I was a huge fan of the Kindle when it first came out.
I had to change my reading habits a lot to adapt to them, though: I normally write a ton of marginalia. I think about the book right there on the page. I know some people hate this idea, but I kinda like the idea that my kids will be able to have little conversations with me and a book long after I'm gone. (Obviously I do not do this with library books)
Despite the loss of frictionless marginalia, I stuck with e-ink as my primary way of reading for years. I was traveling a lot for training and deployment, and carrying a single device with 100 books in it was a no-brainer.
But over time I started to notice something: my recall wasn't as good. I couldn't remember as much from what I read on Kindle as I could from the paper books. Even without the marginalia, this was true.
Our minds are extremely physical. And tactile.
Memory champions use this fact to help them memorize whole decks of cards in order by creating images and putting them in a "Memory Palace" - a mental picture of a real three-dimensional space they know. Because our brains are primarily spatial. Because we are physical beings.
And the feel of a specific book, the physicality of how far you are through it and the texture of the pages and the spacing of that particular page with that particular line on it: this is all data our minds use to help us categorize and index and encode and remember and process the things we're reading.
Without them we are less connected to the book. And compressing all of that detail down into "the same device, same screen, same font" - disembodies our reading.
Maybe that's totally fine with you if your primary reason for reading is to recreationally blow through a fantasy novel series - I suspect the recreational aspect is just as enjoyable.
Kids imitate their parents. The surest way to get your kids to want to do something is to do that thing in front of them.
This is why I had to stop throwing/tossing anything in the house for a decade. Because the boys would see me do that and pick up a rock or a toy car or a block and chuck it as hard as they could. Because Dad did it.
This is also the reason I stopped reading on the Kindle years ago: when the kids see you reading on a kindle, to them it's close to a phone or an iPad than a book. They can know you're reading, but what they're learning is "Dad's looking at a screen" and it's hard to fault them for that.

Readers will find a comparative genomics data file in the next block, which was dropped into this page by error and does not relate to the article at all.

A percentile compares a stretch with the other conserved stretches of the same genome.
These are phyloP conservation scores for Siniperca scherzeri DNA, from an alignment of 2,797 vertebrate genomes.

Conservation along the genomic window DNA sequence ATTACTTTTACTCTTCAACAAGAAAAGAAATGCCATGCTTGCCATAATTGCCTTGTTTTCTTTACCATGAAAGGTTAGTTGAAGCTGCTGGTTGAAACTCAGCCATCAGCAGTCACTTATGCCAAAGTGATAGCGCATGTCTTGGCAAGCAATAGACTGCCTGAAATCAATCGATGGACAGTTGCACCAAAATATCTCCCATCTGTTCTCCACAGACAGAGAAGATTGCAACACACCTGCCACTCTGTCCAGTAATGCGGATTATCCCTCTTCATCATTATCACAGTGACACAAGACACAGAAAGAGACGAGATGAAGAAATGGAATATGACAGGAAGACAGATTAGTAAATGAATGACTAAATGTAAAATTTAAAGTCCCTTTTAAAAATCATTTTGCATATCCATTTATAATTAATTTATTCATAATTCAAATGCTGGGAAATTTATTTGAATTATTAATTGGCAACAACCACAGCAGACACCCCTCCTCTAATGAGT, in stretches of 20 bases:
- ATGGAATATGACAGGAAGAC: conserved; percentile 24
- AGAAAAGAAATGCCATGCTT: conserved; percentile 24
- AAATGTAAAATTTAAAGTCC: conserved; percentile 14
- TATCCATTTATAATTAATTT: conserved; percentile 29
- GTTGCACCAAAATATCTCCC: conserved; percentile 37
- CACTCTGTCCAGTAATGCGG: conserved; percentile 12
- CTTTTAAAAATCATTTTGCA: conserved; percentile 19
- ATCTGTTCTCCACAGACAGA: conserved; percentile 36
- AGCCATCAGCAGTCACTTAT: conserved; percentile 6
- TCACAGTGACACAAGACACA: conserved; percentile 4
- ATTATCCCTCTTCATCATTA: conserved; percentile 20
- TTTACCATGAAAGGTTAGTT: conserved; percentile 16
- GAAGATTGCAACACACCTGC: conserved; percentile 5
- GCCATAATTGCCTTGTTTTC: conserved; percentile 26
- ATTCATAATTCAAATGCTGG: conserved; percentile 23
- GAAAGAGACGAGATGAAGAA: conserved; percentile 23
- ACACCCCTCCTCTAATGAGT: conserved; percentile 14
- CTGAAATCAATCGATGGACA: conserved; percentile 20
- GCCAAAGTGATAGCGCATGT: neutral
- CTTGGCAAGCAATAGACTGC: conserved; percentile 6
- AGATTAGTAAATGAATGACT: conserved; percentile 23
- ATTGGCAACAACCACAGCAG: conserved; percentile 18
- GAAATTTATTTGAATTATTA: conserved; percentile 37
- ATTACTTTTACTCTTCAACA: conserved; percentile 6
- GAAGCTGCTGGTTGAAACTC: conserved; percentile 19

When i sat down with a kindle, my kids would imitate me by doing things like pretending to type on a lego laptop or making calls or sending texts on a toy phone.
So I picked up a paper book instead and all of a sudden they were happily reading their own books.
I haven't used a Kindle since.
And one thing I immediately noticed is how much more connected to the books I was.
Like driving a manual transmission vs an automatic: you can get there either way, but one way you become much more of the process than the other. And since we really only learn when we're part of the process it makes sense that the physical attributes of the book actually had a pretty significant effect on my ability to recall information.
And, all the while, I was obviously reading a book - so my kids copied me.
All three of our kids are now voracious readers.
The other important thing about physical books is that they "exist" in space, even when you're not browsing your kindle. You can (and should!) put them on shelves in prominent places in your house so when you're walking by they have a chance to reach out and grab you.
We put bookshelves up everywhere in our house. And the kids' bookshelves hold the books facing out - both to maximize the chances the kids get distracted by them and pick up a book and sit down - and also because they're just really nice to look at.
Every time you put up a bookshelf and stock it, you're increasing the surface area for magic to happen. I've had books change my life over the course of an evening. (Looking at you, Wind, Sand, and Stars)
Few things are as powerful as the right book at the right time, so it only makes sense to put many good books in many good places. All the better to match up the right time with the right book.
There really isn't an equivalent thing you can do with a kindle. Put it on a shelf and it's just a gadget gathering dust.
I love the idea of the Kindle very much. Just like I love the idea of having an e-ink screen laptop.
But when the idea meets reality the initially-imperceptible downsides of the Kindle began to weigh heavier and heavier. And then, when the children entered the picture and treated a Kindle as a "screen" and not as a "book", I put the gadgets away in favor of paper.
I haven't looked back since.